After establishing the basic argument, Dupes provides many case studies spanning the past 90 years. These focus especially on those intellectuals, writers, artists, actors, film-makers and celebrities who allowed themselves to be drawn into the orbit of the communist parties set up in the U.S. and other Western societies as “sections” of the Comintern, becoming strident champions of the Soviet Union and supporters of all the multifarious political positions it assumed as it sought to manipulate foreign public opinion to further its interests, however mendacious (as, for example, in the Spanish Civil War) or contradictory (as, for example, in World War II).
These people were readily subverted because of their vanity, ambition, guilt, naïveté and intellectual pretensions. They exhibited a calculated disdain for “bourgeois” life and sought to embrace the “purity” of a proletarian existence. They also tended to insist arrogantly that only they and the Party comprehended the direction of history and the principles of morality and “social justice”. Above all, they were characterised by a fierce and unrelenting “will-to-believe” an ideology that made them central to history, and led them enthusiastically to embrace the notion that advanced societies could be totally re-made from the top down by an omniscient elite, in which, of course, they themselves would play a major role.
While happy to make use of such people, Lenin dismissed their pretensions and ridiculed their naïveté, observing that they were in fact intellectually and politically “incapable of comprehending the present state of affairs and the actual balance of forces”, were best regarded as useful idiots or dupes, “and treated accordingly”, that is, cultivated, promoted, manoeuvred, manipulated, exploited, and then betrayed, derided and discarded as required (p.3).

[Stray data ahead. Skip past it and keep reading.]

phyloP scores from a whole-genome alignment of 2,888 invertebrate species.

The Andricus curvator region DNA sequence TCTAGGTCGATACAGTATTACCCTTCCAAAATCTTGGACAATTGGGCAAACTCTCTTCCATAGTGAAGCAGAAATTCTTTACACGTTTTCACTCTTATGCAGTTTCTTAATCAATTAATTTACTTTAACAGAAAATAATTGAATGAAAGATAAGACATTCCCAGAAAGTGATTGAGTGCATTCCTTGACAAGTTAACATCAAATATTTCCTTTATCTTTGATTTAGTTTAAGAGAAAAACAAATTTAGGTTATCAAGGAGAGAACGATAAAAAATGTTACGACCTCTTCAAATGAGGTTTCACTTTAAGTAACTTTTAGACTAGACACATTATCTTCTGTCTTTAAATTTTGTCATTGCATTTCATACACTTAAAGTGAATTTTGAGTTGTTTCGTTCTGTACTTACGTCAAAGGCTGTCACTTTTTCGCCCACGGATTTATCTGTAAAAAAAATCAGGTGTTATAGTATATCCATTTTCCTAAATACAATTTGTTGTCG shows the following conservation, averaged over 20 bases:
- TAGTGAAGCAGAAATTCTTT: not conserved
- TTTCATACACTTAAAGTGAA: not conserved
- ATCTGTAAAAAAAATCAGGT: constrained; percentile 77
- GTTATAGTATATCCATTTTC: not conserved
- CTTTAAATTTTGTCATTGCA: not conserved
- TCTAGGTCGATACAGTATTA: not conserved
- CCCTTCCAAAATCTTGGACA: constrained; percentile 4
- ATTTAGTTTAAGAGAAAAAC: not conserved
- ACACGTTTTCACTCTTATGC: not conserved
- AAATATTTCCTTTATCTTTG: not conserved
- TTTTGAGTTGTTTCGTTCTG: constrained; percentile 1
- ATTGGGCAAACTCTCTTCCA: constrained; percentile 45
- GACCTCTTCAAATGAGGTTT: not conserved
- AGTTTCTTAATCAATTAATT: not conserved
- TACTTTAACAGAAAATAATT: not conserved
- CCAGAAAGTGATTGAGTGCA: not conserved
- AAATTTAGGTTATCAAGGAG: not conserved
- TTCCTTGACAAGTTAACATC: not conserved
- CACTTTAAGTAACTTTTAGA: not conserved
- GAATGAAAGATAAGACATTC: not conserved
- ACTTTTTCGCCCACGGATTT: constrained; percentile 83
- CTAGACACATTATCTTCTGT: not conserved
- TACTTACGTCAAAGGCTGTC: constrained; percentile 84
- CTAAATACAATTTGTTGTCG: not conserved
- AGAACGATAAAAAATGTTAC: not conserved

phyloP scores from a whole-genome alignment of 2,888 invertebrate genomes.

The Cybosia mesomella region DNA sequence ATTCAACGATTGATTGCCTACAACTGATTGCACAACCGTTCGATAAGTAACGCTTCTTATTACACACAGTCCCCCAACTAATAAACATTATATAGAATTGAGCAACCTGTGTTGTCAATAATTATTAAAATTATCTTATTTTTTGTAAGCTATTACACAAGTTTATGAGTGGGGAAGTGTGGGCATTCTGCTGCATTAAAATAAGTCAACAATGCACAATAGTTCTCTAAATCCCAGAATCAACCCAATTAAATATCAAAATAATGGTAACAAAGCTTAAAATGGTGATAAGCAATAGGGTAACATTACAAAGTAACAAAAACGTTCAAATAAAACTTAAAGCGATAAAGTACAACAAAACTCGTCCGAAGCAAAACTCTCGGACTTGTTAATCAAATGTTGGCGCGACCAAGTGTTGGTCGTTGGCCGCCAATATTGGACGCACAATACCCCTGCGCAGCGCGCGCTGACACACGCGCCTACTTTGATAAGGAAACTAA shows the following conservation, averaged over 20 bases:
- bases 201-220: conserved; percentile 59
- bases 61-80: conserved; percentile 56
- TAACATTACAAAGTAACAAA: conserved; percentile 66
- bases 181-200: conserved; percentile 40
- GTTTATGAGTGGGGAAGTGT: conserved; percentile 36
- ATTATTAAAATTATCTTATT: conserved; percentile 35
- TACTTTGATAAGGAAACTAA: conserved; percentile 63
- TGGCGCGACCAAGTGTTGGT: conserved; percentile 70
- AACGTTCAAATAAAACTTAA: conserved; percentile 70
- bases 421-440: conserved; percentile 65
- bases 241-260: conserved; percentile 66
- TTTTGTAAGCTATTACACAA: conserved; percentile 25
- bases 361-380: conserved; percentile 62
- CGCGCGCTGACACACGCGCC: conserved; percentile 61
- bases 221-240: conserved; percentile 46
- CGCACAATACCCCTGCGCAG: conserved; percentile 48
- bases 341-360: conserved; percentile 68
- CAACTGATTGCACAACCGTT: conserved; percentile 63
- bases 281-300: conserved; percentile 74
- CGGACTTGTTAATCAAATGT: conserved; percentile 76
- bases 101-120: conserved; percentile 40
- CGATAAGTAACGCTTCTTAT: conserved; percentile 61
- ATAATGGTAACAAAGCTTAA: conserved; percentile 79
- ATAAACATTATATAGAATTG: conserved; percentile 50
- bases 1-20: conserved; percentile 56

Such useful idiots deserve no sympathy of course, only contempt. As Kengor observes, “the dupes, the fellow travellers, the traitors … knowingly or unknowingly contributed to the most destructive ideology in the history of humanity”, “a barbarous machine of genocidal class warfare”, which caused the deaths of at least 100 million people in some 70 years, at a rate of 4,000 victims a day (pp.12-3).
Nor have they been consigned to the scrap-heap of history, as many have survived and prospered. “The story does not stop with the Cold War. Unfortunately, dupes have surfaced in the War on Terror … providing fodder for Middle East enemies” (p.1). Moreover, many of these are the same people, and “their transition from ‘Cold War dupe’ to ‘War on Terror dupe’ appears to have been almost seamless”, with some re-emerging “as politicians, tenured professors, and even associates of the current president of the United States”, enjoying the opportunity to re-assert the radical nostrums of the Sixties, while once again loudly denouncing the West as imperialist, militaristic, racist and morally bankrupt (p.14).